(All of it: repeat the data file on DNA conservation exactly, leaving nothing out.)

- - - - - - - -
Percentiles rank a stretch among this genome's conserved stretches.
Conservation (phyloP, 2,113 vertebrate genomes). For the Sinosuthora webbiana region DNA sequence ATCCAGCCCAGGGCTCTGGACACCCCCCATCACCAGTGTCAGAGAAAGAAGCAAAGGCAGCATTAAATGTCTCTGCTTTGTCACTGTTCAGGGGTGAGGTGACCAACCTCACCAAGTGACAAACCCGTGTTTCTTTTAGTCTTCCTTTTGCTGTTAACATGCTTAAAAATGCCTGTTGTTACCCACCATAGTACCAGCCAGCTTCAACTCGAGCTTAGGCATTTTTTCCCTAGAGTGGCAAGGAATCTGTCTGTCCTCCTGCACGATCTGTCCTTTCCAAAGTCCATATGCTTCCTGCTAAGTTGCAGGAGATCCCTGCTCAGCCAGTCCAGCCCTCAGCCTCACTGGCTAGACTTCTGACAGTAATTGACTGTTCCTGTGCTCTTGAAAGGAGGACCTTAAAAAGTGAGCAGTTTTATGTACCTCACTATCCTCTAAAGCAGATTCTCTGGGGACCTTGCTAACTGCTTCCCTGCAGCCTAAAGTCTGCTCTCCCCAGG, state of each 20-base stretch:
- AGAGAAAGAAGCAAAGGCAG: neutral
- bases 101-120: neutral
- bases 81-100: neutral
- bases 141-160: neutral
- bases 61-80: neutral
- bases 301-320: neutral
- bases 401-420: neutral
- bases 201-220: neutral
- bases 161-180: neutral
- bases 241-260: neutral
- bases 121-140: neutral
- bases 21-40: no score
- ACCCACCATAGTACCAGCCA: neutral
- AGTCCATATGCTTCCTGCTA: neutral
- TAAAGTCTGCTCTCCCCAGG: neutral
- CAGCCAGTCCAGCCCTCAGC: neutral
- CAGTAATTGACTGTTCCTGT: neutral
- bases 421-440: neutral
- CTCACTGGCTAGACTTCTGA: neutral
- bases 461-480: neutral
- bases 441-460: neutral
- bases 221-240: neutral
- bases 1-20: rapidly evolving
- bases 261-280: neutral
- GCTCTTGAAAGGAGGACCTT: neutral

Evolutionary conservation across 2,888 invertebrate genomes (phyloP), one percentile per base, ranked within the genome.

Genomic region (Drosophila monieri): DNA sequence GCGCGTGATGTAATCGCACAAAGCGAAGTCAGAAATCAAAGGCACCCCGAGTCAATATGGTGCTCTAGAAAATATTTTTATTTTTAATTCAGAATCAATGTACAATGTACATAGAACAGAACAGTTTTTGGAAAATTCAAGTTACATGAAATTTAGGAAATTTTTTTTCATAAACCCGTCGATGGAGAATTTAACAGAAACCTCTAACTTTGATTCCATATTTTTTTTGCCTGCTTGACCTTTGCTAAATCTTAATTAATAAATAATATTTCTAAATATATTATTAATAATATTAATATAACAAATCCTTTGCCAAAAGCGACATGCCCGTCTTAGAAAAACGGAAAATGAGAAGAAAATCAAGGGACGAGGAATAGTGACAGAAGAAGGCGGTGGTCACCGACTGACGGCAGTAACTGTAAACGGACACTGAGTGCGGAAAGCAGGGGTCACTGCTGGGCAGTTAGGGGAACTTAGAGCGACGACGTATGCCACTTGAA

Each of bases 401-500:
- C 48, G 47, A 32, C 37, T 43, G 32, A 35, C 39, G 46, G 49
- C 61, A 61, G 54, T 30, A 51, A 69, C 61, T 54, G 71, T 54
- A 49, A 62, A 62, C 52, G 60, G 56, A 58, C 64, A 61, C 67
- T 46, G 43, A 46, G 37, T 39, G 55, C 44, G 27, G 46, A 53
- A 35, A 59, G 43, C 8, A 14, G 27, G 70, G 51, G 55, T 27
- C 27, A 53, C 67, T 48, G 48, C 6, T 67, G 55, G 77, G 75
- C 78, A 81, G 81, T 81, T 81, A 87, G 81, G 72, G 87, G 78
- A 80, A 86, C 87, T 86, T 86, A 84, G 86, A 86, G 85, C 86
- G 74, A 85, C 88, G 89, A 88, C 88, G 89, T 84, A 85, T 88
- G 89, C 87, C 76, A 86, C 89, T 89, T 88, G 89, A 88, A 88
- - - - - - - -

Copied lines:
Percentiles rank a stretch among this genome's conserved stretches.
Conservation (phyloP, 2,113 vertebrate genomes). For the Sinosuthora webbiana region DNA sequence ATCCAGCCCAGGGCTCTGGACACCCCCCATCACCAGTGTCAGAGAAAGAAGCAAAGGCAGCATTAAATGTCTCTGCTTTGTCACTGTTCAGGGGTGAGGTGACCAACCTCACCAAGTGACAAACCCGTGTTTCTTTTAGTCTTCCTTTTGCTGTTAACATGCTTAAAAATGCCTGTTGTTACCCACCATAGTACCAGCCAGCTTCAACTCGAGCTTAGGCATTTTTTCCCTAGAGTGGCAAGGAATCTGTCTGTCCTCCTGCACGATCTGTCCTTTCCAAAGTCCATATGCTTCCTGCTAAGTTGCAGGAGATCCCTGCTCAGCCAGTCCAGCCCTCAGCCTCACTGGCTAGACTTCTGACAGTAATTGACTGTTCCTGTGCTCTTGAAAGGAGGACCTTAAAAAGTGAGCAGTTTTATGTACCTCACTATCCTCTAAAGCAGATTCTCTGGGGACCTTGCTAACTGCTTCCCTGCAGCCTAAAGTCTGCTCTCCCCAGG, state of each 20-base stretch:
- AGAGAAAGAAGCAAAGGCAG: neutral
- bases 101-120: neutral
- bases 81-100: neutral
- bases 141-160: neutral
- bases 61-80: neutral
- bases 301-320: neutral
- bases 401-420: neutral
- bases 201-220: neutral
- bases 161-180: neutral
- bases 241-260: neutral
- bases 121-140: neutral
- bases 21-40: no score
- ACCCACCATAGTACCAGCCA: neutral
- AGTCCATATGCTTCCTGCTA: neutral
- TAAAGTCTGCTCTCCCCAGG: neutral
- CAGCCAGTCCAGCCCTCAGC: neutral
- CAGTAATTGACTGTTCCTGT: neutral
- bases 421-440: neutral
- CTCACTGGCTAGACTTCTGA: neutral
- bases 461-480: neutral
- bases 441-460: neutral
- bases 221-240: neutral
- bases 1-20: rapidly evolving
- bases 261-280: neutral
- GCTCTTGAAAGGAGGACCTT: neutral

Evolutionary conservation across 2,888 invertebrate genomes (phyloP), one percentile per base, ranked within the genome.

Genomic region (Drosophila monieri): DNA sequence GCGCGTGATGTAATCGCACAAAGCGAAGTCAGAAATCAAAGGCACCCCGAGTCAATATGGTGCTCTAGAAAATATTTTTATTTTTAATTCAGAATCAATGTACAATGTACATAGAACAGAACAGTTTTTGGAAAATTCAAGTTACATGAAATTTAGGAAATTTTTTTTCATAAACCCGTCGATGGAGAATTTAACAGAAACCTCTAACTTTGATTCCATATTTTTTTTGCCTGCTTGACCTTTGCTAAATCTTAATTAATAAATAATATTTCTAAATATATTATTAATAATATTAATATAACAAATCCTTTGCCAAAAGCGACATGCCCGTCTTAGAAAAACGGAAAATGAGAAGAAAATCAAGGGACGAGGAATAGTGACAGAAGAAGGCGGTGGTCACCGACTGACGGCAGTAACTGTAAACGGACACTGAGTGCGGAAAGCAGGGGTCACTGCTGGGCAGTTAGGGGAACTTAGAGCGACGACGTATGCCACTTGAA

Each of bases 401-500:
- C 48, G 47, A 32, C 37, T 43, G 32, A 35, C 39, G 46, G 49
- C 61, A 61, G 54, T 30, A 51, A 69, C 61, T 54, G 71, T 54
- A 49, A 62, A 62, C 52, G 60, G 56, A 58, C 64, A 61, C 67
- T 46, G 43, A 46, G 37, T 39, G 55, C 44, G 27, G 46, A 53
- A 35, A 59, G 43, C 8, A 14, G 27, G 70, G 51, G 55, T 27
- C 27, A 53, C 67, T 48, G 48, C 6, T 67, G 55, G 77, G 75
- C 78, A 81, G 81, T 81, T 81, A 87, G 81, G 72, G 87, G 78
- A 80, A 86, C 87, T 86, T 86, A 84, G 86, A 86, G 85, C 86
- G 74, A 85, C 88, G 89, A 88, C 88, G 89, T 84, A 85, T 88
- G 89, C 87, C 76, A 86, C 89, T 89, T 88, G 89, A 88, A 88